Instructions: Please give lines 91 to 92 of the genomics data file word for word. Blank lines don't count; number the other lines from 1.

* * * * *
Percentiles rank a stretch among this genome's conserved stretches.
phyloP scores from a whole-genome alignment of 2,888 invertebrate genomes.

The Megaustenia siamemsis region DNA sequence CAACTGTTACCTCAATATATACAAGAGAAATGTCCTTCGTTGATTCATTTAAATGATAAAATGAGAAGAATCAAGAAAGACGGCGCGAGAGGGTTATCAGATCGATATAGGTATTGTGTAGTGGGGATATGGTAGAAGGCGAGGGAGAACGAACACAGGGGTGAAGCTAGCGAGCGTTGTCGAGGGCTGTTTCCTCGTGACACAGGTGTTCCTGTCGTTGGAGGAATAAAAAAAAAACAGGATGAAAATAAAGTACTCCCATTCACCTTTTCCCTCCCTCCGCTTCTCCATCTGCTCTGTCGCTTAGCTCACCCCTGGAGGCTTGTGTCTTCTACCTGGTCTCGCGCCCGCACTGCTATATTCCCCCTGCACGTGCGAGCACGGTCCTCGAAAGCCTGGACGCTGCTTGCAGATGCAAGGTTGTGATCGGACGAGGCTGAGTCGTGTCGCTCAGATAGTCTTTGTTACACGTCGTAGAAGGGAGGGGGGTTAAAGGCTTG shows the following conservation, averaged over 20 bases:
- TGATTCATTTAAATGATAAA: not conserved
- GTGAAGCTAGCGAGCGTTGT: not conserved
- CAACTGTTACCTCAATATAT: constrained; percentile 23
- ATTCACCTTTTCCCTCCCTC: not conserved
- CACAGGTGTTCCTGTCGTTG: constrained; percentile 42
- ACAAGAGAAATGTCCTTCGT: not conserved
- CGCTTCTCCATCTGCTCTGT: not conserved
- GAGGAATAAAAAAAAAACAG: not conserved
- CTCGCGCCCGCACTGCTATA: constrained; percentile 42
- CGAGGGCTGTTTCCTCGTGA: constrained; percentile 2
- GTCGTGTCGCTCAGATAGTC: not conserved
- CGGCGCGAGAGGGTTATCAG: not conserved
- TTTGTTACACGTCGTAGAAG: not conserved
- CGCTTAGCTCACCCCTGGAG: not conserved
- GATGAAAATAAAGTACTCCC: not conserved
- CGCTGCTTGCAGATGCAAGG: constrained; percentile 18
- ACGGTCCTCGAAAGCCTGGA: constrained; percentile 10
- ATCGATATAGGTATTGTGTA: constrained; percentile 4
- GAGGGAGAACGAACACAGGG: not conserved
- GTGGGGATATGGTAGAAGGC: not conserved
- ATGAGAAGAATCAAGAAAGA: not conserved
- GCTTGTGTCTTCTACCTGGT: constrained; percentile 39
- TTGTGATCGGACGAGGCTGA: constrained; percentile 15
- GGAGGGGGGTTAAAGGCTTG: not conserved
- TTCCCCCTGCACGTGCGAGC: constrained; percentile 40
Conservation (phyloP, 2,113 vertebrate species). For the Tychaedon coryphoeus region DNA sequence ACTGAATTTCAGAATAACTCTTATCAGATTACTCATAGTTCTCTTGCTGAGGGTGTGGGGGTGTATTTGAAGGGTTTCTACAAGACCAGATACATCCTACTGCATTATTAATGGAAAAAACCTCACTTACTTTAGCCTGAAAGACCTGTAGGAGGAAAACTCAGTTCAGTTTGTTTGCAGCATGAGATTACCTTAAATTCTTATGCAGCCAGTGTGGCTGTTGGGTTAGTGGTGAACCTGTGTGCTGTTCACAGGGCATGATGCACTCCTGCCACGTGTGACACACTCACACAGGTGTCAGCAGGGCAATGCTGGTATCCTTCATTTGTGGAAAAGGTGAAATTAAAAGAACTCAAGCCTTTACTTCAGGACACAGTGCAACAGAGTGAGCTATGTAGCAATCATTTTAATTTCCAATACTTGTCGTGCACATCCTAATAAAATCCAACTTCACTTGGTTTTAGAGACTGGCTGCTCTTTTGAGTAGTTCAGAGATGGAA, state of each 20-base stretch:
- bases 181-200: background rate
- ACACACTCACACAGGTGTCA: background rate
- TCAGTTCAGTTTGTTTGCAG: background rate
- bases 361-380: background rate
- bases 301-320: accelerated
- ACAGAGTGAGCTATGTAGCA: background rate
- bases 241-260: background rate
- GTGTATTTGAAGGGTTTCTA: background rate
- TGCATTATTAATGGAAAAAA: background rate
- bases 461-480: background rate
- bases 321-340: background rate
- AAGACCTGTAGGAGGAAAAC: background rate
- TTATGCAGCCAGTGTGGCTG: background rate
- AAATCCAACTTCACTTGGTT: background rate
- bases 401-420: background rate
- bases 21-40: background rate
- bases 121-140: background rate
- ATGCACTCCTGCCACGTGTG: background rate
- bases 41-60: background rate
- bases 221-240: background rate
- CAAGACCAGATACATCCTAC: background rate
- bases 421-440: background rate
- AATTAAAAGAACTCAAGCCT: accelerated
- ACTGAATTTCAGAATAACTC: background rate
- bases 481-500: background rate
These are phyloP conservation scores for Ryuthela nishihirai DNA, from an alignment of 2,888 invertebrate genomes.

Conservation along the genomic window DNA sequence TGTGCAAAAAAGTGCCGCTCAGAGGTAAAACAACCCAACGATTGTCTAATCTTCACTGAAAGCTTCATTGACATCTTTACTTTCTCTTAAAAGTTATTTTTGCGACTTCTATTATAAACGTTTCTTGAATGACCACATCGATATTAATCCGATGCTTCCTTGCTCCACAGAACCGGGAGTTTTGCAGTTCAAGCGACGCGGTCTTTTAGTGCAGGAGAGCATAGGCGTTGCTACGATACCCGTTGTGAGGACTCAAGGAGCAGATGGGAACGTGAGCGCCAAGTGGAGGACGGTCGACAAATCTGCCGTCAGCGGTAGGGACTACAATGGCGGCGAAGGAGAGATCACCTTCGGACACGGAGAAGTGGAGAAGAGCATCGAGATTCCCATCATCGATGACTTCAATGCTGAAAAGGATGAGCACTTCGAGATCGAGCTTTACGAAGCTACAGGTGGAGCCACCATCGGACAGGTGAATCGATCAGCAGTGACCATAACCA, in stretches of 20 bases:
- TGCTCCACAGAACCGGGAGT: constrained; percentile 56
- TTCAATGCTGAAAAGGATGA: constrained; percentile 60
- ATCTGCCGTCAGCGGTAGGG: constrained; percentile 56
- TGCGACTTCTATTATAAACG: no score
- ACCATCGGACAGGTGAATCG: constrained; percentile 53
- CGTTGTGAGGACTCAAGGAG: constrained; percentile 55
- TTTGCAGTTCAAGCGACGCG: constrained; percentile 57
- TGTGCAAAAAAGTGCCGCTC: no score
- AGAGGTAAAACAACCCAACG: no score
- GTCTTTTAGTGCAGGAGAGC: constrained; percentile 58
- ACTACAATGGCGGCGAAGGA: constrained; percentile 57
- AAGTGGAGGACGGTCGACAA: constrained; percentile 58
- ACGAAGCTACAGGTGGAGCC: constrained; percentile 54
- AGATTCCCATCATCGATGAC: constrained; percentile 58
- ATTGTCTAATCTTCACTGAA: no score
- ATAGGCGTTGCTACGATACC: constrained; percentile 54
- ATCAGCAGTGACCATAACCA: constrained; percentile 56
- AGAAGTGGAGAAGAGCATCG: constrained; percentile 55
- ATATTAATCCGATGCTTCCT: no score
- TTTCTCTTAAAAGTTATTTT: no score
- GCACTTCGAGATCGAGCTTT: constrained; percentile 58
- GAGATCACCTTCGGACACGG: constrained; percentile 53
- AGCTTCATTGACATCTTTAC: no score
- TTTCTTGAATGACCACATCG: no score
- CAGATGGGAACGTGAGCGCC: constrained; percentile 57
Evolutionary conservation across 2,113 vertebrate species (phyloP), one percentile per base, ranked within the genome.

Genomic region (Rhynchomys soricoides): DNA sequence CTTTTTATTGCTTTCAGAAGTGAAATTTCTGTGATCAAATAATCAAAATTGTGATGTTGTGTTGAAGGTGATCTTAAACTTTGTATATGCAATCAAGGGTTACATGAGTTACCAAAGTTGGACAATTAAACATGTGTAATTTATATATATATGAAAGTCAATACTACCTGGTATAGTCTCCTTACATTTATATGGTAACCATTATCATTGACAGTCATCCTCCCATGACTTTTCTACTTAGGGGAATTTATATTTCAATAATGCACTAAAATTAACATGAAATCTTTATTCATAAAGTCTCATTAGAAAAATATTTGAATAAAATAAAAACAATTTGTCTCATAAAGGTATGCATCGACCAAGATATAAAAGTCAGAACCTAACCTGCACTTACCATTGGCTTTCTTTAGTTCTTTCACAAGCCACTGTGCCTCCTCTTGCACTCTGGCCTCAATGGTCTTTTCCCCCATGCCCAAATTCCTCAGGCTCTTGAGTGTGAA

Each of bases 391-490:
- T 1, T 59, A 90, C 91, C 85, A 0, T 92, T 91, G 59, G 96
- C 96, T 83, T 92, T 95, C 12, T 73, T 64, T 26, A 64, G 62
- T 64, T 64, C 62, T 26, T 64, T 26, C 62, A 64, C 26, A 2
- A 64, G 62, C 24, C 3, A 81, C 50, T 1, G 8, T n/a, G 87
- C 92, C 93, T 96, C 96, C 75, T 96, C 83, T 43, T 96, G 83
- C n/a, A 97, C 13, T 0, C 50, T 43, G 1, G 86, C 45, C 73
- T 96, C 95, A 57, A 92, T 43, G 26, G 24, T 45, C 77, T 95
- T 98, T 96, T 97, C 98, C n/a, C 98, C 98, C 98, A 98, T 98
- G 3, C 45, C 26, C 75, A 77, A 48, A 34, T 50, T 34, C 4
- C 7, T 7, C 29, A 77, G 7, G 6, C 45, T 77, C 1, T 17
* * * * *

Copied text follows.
- T 96, C 95, A 57, A 92, T 43, G 26, G 24, T 45, C 77, T 95
- T 98, T 96, T 97, C 98, C n/a, C 98, C 98, C 98, A 98, T 98